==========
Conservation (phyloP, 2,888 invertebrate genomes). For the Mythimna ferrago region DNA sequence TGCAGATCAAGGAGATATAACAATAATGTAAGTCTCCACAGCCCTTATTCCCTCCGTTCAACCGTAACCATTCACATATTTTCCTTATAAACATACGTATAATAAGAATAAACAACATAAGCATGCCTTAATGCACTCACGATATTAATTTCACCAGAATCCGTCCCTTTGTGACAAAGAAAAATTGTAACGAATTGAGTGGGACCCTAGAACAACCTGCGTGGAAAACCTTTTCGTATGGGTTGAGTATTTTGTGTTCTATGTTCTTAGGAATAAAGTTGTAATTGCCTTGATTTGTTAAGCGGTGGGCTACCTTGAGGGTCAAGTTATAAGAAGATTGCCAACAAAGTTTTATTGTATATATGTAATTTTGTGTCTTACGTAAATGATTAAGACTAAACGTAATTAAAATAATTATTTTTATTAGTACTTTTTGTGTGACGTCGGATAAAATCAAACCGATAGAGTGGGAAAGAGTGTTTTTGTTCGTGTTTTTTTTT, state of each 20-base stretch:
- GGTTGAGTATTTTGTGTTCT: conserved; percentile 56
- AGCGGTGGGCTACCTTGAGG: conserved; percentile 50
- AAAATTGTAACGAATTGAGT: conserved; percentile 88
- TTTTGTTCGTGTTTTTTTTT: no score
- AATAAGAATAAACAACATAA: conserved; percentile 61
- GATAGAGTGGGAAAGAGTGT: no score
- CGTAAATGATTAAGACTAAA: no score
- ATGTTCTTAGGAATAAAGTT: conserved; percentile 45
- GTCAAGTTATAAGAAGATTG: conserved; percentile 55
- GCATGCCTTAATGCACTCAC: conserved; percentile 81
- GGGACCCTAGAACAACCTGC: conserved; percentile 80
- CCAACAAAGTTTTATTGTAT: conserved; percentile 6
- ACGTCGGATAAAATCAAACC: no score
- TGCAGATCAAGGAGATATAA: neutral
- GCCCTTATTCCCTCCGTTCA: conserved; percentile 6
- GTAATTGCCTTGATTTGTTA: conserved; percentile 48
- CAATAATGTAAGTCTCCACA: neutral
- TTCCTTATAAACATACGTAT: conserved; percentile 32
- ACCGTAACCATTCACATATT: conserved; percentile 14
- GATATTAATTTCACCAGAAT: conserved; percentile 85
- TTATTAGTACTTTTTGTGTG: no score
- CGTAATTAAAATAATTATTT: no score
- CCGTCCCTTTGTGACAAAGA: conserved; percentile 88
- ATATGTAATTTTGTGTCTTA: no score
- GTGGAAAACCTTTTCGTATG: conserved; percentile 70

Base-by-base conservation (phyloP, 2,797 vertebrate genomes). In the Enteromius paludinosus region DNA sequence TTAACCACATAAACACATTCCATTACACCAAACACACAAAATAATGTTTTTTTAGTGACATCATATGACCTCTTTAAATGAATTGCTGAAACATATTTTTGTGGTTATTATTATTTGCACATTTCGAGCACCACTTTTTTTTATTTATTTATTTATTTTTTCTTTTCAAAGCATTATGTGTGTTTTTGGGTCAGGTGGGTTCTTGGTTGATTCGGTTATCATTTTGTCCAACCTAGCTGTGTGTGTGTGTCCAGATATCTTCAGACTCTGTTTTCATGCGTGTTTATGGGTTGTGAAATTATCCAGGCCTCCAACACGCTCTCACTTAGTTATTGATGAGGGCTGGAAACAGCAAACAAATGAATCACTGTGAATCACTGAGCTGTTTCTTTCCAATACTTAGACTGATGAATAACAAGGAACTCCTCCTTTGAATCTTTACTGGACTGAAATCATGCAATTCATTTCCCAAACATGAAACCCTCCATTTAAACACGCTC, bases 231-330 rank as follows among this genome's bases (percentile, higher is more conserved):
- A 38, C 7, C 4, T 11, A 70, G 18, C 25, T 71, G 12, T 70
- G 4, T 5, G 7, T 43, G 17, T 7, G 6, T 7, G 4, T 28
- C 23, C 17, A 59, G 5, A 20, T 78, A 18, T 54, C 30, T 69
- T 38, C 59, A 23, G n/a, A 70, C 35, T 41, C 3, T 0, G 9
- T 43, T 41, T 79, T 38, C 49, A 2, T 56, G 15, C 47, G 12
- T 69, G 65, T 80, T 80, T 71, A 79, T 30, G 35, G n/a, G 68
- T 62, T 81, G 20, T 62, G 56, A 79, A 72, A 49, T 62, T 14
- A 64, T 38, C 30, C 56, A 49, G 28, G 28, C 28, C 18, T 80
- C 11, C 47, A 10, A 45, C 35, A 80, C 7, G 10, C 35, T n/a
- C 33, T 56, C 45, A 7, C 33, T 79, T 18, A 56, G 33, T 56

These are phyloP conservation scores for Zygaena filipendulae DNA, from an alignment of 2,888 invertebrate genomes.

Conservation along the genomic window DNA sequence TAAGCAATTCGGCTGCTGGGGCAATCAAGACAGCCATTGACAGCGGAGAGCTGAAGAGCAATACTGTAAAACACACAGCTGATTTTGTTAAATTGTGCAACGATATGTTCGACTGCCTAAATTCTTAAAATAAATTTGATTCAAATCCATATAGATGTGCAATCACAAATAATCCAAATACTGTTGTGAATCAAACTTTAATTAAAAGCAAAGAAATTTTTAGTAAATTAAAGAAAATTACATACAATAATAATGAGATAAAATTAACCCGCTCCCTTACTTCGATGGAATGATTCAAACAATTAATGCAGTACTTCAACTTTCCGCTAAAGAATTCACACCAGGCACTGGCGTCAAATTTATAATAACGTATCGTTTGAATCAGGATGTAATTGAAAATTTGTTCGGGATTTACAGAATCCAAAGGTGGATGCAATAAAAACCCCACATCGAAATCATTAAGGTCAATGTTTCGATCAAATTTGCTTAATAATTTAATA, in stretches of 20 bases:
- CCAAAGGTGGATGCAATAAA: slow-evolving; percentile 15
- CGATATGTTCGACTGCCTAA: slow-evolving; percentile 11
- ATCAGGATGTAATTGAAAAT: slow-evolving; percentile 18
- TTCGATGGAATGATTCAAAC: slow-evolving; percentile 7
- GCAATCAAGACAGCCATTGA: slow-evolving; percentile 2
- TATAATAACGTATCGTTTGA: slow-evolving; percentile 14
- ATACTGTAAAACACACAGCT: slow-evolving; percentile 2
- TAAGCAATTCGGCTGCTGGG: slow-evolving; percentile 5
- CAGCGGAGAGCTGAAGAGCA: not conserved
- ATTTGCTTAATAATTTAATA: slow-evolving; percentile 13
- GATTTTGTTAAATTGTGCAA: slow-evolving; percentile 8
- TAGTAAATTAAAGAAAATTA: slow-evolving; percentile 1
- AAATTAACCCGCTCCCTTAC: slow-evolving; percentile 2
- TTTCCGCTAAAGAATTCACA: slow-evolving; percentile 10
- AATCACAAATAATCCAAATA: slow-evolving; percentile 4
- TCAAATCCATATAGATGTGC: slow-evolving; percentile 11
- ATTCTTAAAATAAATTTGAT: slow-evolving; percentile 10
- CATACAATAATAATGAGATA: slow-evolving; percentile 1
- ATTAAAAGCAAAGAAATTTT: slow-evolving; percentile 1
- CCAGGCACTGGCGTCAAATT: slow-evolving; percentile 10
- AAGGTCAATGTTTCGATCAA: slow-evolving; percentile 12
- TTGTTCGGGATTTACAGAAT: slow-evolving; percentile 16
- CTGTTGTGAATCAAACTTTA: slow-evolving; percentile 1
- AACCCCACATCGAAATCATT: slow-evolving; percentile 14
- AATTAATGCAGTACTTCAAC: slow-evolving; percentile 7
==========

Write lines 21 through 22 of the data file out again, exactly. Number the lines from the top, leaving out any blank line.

- GATATTAATTTCACCAGAAT: conserved; percentile 85
- TTATTAGTACTTTTTGTGTG: no score